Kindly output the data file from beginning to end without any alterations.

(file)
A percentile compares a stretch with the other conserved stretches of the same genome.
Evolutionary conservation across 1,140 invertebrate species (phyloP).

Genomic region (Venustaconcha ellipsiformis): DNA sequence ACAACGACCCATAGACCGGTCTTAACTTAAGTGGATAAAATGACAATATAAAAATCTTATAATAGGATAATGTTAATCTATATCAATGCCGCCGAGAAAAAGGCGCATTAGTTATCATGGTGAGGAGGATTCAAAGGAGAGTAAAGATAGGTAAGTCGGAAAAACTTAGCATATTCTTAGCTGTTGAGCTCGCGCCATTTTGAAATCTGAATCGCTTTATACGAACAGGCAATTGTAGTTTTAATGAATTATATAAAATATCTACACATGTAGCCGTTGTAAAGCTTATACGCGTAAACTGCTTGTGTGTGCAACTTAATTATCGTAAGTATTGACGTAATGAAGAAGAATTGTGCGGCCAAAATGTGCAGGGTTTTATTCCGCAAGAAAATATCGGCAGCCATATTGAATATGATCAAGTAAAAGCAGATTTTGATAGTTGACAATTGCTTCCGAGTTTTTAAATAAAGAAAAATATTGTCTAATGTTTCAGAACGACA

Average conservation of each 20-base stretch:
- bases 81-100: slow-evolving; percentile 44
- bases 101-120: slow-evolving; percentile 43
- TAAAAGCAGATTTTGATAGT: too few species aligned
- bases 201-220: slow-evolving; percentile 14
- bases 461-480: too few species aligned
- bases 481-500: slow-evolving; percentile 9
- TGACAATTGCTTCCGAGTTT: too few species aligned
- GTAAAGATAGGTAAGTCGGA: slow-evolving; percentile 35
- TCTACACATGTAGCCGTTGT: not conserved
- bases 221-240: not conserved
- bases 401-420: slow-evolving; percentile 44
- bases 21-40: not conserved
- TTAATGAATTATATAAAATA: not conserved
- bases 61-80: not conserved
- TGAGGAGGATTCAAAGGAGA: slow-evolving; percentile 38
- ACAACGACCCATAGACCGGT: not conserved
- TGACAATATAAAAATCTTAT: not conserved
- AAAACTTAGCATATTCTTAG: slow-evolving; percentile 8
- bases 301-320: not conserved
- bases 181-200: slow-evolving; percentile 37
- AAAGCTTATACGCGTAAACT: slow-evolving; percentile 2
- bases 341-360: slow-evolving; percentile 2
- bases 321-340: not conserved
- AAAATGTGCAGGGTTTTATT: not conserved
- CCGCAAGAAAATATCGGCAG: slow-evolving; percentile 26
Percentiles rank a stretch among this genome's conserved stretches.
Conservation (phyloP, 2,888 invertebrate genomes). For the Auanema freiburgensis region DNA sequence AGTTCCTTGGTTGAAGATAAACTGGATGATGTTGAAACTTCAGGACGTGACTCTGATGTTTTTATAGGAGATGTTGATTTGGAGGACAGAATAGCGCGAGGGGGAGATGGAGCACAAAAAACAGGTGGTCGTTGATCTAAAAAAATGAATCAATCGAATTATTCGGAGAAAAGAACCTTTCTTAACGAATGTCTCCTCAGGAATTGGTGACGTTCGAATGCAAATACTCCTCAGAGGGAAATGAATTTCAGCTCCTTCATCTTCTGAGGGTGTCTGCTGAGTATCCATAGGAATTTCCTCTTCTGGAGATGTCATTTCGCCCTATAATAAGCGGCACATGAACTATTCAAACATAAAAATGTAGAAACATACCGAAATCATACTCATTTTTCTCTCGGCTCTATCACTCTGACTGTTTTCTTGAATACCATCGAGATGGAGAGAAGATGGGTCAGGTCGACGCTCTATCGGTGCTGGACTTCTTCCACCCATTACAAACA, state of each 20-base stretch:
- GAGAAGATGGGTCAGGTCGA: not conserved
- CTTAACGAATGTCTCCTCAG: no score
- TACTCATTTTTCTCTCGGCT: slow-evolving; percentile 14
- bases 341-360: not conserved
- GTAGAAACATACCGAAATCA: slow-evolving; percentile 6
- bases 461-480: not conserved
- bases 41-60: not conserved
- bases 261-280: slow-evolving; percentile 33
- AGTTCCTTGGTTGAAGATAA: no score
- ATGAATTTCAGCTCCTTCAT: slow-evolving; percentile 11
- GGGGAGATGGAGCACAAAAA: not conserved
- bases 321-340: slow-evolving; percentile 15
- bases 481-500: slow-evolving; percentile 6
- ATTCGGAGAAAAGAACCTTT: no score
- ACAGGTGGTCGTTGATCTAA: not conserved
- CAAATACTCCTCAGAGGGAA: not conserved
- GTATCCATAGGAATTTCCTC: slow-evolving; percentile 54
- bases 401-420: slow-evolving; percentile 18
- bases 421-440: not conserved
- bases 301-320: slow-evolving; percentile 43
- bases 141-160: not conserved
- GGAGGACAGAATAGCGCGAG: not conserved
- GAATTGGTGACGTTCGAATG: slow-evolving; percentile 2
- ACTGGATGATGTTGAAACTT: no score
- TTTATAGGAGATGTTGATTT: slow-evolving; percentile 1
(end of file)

A percentile compares a stretch with the other conserved stretches of the same genome.
Evolutionary conservation across 1,140 invertebrate species (phyloP).

Genomic region (Venustaconcha ellipsiformis): DNA sequence ACAACGACCCATAGACCGGTCTTAACTTAAGTGGATAAAATGACAATATAAAAATCTTATAATAGGATAATGTTAATCTATATCAATGCCGCCGAGAAAAAGGCGCATTAGTTATCATGGTGAGGAGGATTCAAAGGAGAGTAAAGATAGGTAAGTCGGAAAAACTTAGCATATTCTTAGCTGTTGAGCTCGCGCCATTTTGAAATCTGAATCGCTTTATACGAACAGGCAATTGTAGTTTTAATGAATTATATAAAATATCTACACATGTAGCCGTTGTAAAGCTTATACGCGTAAACTGCTTGTGTGTGCAACTTAATTATCGTAAGTATTGACGTAATGAAGAAGAATTGTGCGGCCAAAATGTGCAGGGTTTTATTCCGCAAGAAAATATCGGCAGCCATATTGAATATGATCAAGTAAAAGCAGATTTTGATAGTTGACAATTGCTTCCGAGTTTTTAAATAAAGAAAAATATTGTCTAATGTTTCAGAACGACA

Average conservation of each 20-base stretch:
- bases 81-100: slow-evolving; percentile 44
- bases 101-120: slow-evolving; percentile 43
- TAAAAGCAGATTTTGATAGT: too few species aligned
- bases 201-220: slow-evolving; percentile 14
- bases 461-480: too few species aligned
- bases 481-500: slow-evolving; percentile 9
- TGACAATTGCTTCCGAGTTT: too few species aligned
- GTAAAGATAGGTAAGTCGGA: slow-evolving; percentile 35
- TCTACACATGTAGCCGTTGT: not conserved
- bases 221-240: not conserved
- bases 401-420: slow-evolving; percentile 44
- bases 21-40: not conserved
- TTAATGAATTATATAAAATA: not conserved
- bases 61-80: not conserved
- TGAGGAGGATTCAAAGGAGA: slow-evolving; percentile 38
- ACAACGACCCATAGACCGGT: not conserved
- TGACAATATAAAAATCTTAT: not conserved
- AAAACTTAGCATATTCTTAG: slow-evolving; percentile 8
- bases 301-320: not conserved
- bases 181-200: slow-evolving; percentile 37
- AAAGCTTATACGCGTAAACT: slow-evolving; percentile 2
- bases 341-360: slow-evolving; percentile 2
- bases 321-340: not conserved
- AAAATGTGCAGGGTTTTATT: not conserved
- CCGCAAGAAAATATCGGCAG: slow-evolving; percentile 26
Percentiles rank a stretch among this genome's conserved stretches.
Conservation (phyloP, 2,888 invertebrate genomes). For the Auanema freiburgensis region DNA sequence AGTTCCTTGGTTGAAGATAAACTGGATGATGTTGAAACTTCAGGACGTGACTCTGATGTTTTTATAGGAGATGTTGATTTGGAGGACAGAATAGCGCGAGGGGGAGATGGAGCACAAAAAACAGGTGGTCGTTGATCTAAAAAAATGAATCAATCGAATTATTCGGAGAAAAGAACCTTTCTTAACGAATGTCTCCTCAGGAATTGGTGACGTTCGAATGCAAATACTCCTCAGAGGGAAATGAATTTCAGCTCCTTCATCTTCTGAGGGTGTCTGCTGAGTATCCATAGGAATTTCCTCTTCTGGAGATGTCATTTCGCCCTATAATAAGCGGCACATGAACTATTCAAACATAAAAATGTAGAAACATACCGAAATCATACTCATTTTTCTCTCGGCTCTATCACTCTGACTGTTTTCTTGAATACCATCGAGATGGAGAGAAGATGGGTCAGGTCGACGCTCTATCGGTGCTGGACTTCTTCCACCCATTACAAACA, state of each 20-base stretch:
- GAGAAGATGGGTCAGGTCGA: not conserved
- CTTAACGAATGTCTCCTCAG: no score
- TACTCATTTTTCTCTCGGCT: slow-evolving; percentile 14
- bases 341-360: not conserved
- GTAGAAACATACCGAAATCA: slow-evolving; percentile 6
- bases 461-480: not conserved
- bases 41-60: not conserved
- bases 261-280: slow-evolving; percentile 33
- AGTTCCTTGGTTGAAGATAA: no score
- ATGAATTTCAGCTCCTTCAT: slow-evolving; percentile 11
- GGGGAGATGGAGCACAAAAA: not conserved
- bases 321-340: slow-evolving; percentile 15
- bases 481-500: slow-evolving; percentile 6
- ATTCGGAGAAAAGAACCTTT: no score
- ACAGGTGGTCGTTGATCTAA: not conserved
- CAAATACTCCTCAGAGGGAA: not conserved
- GTATCCATAGGAATTTCCTC: slow-evolving; percentile 54
- bases 401-420: slow-evolving; percentile 18
- bases 421-440: not conserved
- bases 301-320: slow-evolving; percentile 43
- bases 141-160: not conserved
- GGAGGACAGAATAGCGCGAG: not conserved
- GAATTGGTGACGTTCGAATG: slow-evolving; percentile 2
- ACTGGATGATGTTGAAACTT: no score
- TTTATAGGAGATGTTGATTT: slow-evolving; percentile 1